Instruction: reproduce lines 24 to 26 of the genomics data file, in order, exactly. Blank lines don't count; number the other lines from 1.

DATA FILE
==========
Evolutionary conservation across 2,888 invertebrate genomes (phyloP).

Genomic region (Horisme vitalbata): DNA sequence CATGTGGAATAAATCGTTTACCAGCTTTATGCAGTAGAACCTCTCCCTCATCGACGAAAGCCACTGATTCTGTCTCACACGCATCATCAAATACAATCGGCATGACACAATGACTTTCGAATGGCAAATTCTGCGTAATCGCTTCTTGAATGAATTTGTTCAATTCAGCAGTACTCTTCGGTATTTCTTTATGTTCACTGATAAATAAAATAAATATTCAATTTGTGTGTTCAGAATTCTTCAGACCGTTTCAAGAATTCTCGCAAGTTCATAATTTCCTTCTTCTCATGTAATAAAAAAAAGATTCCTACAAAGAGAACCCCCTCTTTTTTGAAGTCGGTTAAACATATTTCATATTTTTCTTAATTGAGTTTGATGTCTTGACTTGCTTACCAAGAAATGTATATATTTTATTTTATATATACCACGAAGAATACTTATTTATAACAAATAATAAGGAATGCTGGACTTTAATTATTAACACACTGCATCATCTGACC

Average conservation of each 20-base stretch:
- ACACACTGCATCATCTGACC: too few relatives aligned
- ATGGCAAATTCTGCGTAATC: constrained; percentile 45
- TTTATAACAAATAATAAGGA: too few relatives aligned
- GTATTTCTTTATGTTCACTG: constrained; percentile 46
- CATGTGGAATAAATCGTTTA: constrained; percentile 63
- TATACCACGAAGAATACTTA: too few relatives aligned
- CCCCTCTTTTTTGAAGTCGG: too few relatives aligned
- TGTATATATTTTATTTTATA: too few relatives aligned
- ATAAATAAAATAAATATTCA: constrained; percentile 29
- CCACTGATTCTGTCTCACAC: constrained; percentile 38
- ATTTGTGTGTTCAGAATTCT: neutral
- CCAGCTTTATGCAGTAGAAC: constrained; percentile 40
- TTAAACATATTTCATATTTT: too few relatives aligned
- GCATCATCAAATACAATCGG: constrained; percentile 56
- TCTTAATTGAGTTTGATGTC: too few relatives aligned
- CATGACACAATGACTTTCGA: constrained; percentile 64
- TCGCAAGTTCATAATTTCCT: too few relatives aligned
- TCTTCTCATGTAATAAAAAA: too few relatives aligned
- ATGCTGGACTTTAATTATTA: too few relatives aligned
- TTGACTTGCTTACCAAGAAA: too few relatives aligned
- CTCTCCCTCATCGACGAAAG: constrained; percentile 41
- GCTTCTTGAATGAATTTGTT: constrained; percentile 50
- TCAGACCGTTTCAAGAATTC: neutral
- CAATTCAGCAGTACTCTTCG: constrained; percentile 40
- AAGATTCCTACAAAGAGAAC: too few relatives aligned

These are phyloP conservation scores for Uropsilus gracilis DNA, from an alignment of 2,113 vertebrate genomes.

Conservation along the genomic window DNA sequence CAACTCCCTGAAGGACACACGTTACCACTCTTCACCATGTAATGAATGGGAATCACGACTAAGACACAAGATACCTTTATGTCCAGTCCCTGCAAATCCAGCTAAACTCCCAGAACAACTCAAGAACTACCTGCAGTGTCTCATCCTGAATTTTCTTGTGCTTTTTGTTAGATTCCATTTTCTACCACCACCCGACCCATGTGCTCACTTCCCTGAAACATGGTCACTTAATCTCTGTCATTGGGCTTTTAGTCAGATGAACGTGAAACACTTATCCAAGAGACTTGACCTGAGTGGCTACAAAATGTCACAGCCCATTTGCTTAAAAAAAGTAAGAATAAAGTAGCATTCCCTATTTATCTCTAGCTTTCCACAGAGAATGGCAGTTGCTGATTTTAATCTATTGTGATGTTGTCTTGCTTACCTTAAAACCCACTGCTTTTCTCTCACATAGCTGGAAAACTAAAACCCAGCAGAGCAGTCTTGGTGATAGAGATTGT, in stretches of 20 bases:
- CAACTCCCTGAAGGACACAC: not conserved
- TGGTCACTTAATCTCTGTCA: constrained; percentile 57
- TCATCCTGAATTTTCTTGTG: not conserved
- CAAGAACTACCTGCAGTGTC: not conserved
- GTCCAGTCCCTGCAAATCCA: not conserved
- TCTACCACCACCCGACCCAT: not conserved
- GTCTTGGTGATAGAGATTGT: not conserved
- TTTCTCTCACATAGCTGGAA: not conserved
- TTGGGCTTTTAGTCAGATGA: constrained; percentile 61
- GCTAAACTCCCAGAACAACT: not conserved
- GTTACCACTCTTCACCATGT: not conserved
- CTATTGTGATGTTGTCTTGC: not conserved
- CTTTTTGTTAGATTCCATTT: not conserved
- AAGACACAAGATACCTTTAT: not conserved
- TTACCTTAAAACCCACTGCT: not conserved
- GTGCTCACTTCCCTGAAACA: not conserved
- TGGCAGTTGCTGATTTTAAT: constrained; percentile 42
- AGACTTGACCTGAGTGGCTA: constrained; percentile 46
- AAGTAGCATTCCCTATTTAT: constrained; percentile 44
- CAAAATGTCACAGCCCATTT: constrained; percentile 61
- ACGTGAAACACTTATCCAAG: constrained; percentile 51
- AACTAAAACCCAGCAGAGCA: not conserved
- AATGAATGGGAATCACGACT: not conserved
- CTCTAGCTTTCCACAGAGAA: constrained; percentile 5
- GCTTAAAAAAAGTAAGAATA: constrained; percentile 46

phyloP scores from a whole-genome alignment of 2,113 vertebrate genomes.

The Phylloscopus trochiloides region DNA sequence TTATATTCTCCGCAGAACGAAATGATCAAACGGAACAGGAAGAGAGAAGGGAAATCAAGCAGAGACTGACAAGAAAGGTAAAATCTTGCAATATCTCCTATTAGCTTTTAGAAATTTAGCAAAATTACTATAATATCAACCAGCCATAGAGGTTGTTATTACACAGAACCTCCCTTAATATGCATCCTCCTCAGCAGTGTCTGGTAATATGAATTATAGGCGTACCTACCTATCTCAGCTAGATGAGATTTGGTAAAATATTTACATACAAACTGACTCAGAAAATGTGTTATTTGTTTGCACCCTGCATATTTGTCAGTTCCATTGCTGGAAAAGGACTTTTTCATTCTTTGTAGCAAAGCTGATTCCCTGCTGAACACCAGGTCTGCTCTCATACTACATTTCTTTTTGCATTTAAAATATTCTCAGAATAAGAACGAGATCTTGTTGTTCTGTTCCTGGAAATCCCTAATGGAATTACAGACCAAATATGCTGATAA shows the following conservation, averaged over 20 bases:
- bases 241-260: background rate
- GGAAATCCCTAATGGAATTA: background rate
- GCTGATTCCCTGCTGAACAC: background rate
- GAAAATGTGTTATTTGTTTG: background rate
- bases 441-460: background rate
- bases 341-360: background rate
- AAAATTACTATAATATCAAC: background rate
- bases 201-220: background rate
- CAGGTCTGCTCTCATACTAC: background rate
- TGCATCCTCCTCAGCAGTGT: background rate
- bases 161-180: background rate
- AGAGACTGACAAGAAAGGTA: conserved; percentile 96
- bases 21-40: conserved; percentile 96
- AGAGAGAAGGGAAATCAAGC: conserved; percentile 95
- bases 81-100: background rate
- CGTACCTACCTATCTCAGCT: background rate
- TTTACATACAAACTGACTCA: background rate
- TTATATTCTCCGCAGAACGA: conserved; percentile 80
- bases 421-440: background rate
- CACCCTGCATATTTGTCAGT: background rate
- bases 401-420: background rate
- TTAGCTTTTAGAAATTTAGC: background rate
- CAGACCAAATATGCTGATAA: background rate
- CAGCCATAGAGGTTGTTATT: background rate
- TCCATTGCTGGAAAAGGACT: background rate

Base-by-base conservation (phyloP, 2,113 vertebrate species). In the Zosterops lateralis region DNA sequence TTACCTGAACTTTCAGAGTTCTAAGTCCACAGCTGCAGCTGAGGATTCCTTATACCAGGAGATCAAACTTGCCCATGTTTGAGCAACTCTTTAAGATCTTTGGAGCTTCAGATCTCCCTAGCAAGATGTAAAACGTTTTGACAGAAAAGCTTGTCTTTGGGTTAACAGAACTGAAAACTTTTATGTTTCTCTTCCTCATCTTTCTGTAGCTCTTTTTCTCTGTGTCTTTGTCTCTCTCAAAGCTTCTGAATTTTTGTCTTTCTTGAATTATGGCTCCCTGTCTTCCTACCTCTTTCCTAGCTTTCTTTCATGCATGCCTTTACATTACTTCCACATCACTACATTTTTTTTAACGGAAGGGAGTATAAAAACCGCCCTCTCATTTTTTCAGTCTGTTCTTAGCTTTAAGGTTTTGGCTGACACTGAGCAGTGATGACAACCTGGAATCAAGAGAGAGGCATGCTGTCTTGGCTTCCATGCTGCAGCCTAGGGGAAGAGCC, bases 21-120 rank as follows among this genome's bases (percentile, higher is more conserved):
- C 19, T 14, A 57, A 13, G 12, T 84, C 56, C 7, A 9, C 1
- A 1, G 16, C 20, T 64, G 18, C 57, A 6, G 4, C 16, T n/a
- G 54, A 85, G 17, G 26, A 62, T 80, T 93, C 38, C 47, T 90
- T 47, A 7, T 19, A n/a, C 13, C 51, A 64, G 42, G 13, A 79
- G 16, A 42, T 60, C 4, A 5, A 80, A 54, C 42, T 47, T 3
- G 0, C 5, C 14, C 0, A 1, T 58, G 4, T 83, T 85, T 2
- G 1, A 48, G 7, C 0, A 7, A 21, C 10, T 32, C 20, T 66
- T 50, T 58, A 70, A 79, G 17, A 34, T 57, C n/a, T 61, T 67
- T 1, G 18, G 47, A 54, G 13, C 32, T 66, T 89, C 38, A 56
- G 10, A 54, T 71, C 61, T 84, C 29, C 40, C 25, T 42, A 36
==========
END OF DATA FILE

- CTCTCCCTCATCGACGAAAG: constrained; percentile 41
- GCTTCTTGAATGAATTTGTT: constrained; percentile 50
- TCAGACCGTTTCAAGAATTC: neutral